I will make one final point. We, the Equality Commission for Northern Ireland—we have a separate equality commission here in Northern Ireland—and the Joint Committee NIHRC and IHREC are now a dedicated mechanism. That dedicated mechanism is about ensuring the UK Government’s commitment to the non-diminution of rights under the rights, safeguards and equality of opportunity section of the agreement. That is the agreement where the Human Rights Act and the remedies were incorporated into both parts of Ireland. Therefore, it seems to me that if we were to move away and significantly dilute the machinery of the Human Rights Act, that would to be counterintuitive to the clear aim of the Belfast/Good Friday agreement. Given the current and frankly rather febrile circumstances of Northern Ireland, I would caution against that very much indeed.

Q34          Baroness Ludford: I am Sarah Ludford. I am a Liberal Democrat Member of the House of Lords.

I want to ask about how the independent review is looking at the relationship between domestic courts and the European Court of Human Rights. From the perspective of your respective organisations, how do you think the relationship is currently working, and are any improvements needed?

I think that Baroness Falkner, in her introduction, referred to a constructive judicial dialogue between the Strasbourg court and the national courts. Obviously she was referring to England and Wales. We heard similar from former Supreme Court justices, who said that they think the dialogue worked well. I wondered if I could get your thoughts. I cannot remember who went first last time, so maybe I will invite Judith to go first.

Judith Robertson: Thank you. As we covered extensively in our submission, we are very positive about that dialogue process and about the relationship between the courts and the European court. The relationship between the domestic courts and the European court is working well. The overall relationship is premised on subsidiarity, so the national authorities, including national courts, have the primary role in protection of convention rights while the European court provides oversight and authoritative interpretations. That is how it is set out and that is the way it works.

The ability to claim the full extent of our convention rights in national courts without having to pursue claims all the way to Europe is essential in order for this to work effectively. It is vital that our courts obviously take European case law into account. That secures the necessary alignment in the protection of our rights with our international obligations. That is particularly important, because the convention is a living instrument. It is a treaty that must be interpreted in the light of present-day conditions so as to be practical and effective, and it is essential that the national courts apply the evolving jurisprudence.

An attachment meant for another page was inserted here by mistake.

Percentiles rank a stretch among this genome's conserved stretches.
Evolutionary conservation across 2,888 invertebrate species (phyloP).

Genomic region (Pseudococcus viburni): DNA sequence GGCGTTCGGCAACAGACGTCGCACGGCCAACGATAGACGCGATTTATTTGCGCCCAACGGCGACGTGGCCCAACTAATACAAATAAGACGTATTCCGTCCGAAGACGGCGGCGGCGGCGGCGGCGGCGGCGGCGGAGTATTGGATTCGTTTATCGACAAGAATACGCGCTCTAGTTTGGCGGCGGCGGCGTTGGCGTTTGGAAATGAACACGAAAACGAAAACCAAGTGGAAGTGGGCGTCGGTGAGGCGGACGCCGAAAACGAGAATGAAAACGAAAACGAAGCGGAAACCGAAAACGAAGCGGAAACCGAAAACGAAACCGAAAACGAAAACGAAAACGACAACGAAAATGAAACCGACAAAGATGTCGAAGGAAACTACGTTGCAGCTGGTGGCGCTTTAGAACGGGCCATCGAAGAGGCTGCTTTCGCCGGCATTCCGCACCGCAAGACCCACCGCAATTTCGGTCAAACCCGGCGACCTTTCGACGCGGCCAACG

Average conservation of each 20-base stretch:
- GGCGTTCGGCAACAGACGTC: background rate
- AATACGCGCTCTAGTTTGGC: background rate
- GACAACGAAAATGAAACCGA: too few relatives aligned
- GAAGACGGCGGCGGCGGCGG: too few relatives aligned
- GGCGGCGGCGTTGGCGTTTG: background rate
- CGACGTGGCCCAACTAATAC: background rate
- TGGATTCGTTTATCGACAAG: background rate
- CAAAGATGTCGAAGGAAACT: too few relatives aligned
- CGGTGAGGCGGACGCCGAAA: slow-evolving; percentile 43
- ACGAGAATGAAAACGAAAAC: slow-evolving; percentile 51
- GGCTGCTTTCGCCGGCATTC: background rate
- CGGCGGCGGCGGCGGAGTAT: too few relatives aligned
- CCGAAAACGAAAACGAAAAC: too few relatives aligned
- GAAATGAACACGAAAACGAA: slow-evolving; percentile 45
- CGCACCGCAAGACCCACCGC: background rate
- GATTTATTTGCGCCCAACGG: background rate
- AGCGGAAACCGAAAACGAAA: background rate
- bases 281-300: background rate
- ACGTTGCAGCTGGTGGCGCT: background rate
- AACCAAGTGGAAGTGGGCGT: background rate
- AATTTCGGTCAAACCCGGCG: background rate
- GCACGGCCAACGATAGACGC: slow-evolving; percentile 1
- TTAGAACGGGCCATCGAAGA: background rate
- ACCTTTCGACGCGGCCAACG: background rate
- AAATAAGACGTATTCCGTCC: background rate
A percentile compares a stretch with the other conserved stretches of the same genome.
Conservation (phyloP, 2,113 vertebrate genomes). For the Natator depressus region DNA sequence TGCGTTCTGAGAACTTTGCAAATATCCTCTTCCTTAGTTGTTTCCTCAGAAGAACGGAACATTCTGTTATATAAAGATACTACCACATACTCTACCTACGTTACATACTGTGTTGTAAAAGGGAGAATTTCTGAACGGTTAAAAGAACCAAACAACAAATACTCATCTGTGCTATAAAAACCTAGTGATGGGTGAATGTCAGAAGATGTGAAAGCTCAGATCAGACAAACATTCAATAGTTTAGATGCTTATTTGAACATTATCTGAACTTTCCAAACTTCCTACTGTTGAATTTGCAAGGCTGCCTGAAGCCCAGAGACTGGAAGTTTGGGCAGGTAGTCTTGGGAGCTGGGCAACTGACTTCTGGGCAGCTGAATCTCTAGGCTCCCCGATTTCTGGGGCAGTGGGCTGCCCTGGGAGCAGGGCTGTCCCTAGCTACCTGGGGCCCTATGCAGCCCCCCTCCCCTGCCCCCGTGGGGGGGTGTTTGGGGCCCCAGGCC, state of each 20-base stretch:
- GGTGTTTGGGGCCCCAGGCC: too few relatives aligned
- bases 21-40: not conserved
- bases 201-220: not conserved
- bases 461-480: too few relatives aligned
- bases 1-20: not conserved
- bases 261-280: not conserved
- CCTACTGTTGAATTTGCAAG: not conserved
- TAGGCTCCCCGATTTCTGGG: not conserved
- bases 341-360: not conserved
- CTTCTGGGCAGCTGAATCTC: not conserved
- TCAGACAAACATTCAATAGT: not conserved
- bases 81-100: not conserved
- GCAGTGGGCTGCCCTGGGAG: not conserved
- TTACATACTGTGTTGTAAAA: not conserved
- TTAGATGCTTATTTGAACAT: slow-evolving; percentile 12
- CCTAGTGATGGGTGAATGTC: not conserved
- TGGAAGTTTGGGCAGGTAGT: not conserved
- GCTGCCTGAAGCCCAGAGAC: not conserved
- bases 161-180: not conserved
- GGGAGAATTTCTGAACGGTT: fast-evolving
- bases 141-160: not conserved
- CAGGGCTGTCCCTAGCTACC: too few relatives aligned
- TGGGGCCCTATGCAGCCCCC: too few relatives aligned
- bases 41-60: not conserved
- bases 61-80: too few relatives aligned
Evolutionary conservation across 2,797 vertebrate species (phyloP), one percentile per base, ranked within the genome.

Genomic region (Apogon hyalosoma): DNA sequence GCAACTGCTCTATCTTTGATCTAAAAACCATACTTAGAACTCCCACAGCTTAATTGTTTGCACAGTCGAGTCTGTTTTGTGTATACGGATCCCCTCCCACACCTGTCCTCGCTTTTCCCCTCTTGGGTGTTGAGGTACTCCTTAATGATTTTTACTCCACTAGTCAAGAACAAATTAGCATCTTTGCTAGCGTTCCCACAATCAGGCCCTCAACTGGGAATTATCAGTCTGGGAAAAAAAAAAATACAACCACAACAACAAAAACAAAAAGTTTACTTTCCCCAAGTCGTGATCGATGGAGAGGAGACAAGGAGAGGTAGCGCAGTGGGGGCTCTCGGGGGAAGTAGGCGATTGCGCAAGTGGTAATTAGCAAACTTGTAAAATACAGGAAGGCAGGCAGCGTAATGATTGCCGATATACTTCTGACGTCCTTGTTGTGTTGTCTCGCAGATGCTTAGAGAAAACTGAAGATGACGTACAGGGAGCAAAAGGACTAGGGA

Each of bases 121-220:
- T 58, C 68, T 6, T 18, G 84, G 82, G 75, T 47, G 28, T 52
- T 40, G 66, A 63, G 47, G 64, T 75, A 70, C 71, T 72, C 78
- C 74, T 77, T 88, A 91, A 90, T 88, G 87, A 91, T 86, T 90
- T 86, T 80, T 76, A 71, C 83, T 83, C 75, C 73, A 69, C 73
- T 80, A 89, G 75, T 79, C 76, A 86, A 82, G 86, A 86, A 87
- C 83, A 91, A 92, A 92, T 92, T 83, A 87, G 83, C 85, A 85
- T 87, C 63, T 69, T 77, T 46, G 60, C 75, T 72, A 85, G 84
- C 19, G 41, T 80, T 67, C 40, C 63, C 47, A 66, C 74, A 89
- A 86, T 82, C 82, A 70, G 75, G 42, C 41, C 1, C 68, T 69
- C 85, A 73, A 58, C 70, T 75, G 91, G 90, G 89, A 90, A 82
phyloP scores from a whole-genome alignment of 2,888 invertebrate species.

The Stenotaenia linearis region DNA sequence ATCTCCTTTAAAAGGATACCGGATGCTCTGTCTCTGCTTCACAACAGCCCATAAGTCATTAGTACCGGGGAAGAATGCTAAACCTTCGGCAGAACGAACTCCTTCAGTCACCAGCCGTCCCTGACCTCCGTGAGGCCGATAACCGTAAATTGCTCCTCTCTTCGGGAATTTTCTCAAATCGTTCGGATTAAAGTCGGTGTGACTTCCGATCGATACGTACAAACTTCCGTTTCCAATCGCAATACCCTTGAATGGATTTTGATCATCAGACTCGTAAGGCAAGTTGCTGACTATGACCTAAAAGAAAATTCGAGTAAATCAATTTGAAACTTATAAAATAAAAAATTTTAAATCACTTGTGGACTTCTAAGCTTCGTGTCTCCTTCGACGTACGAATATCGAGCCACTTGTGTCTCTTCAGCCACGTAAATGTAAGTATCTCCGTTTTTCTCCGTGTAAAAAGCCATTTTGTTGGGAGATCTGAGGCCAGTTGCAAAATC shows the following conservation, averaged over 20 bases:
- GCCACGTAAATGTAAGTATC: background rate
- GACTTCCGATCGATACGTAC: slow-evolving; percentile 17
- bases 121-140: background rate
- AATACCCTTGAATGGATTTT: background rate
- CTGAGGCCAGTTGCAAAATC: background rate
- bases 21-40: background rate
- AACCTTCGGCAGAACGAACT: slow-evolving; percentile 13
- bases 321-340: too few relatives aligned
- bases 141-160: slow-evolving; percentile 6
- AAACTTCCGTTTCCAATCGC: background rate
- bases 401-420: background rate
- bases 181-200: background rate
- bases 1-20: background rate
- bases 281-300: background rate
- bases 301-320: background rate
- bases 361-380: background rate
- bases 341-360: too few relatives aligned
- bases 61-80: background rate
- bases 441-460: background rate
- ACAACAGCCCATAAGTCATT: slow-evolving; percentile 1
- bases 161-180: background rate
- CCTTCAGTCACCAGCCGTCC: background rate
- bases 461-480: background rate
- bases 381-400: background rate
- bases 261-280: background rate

The commission is very clear that there is no requirement to amend the Human Rights Act on the basis of this or to revise it. This relationship works well. It is an evolving relationship and has been quite positive as far as the UK is concerned. The European court has engaged constructively in that dialogue. From our perspective, any revision of the Act puts that at risk and puts that in jeopardy, rather than enabling that process to continue to evolve constructively.

Baroness Falkner of Margravine: It is an interesting one. I would start from first principles. I do not think that at this point in time, given how narrow and technical the review’s remit is—we have met Peter Gross and he has assured us of that—I am not overly concerned about changes to the Human Rights Act that might come out of this review.

Coming specifically to the point on dialogue, I echo Judith’s views that on the whole I think the relationship is working. However, I did go back this morning to the Brighton declaration of 2012, which I think was an important change of tone in that relationship. B.11 of the declaration concentrated very much on the relationship of where, at national level, national authorities are in principle better placed than an international court, as it referred to itself, to evaluate local needs and conditions. The margin goes hand in hand with supervision under the convention system is what they said.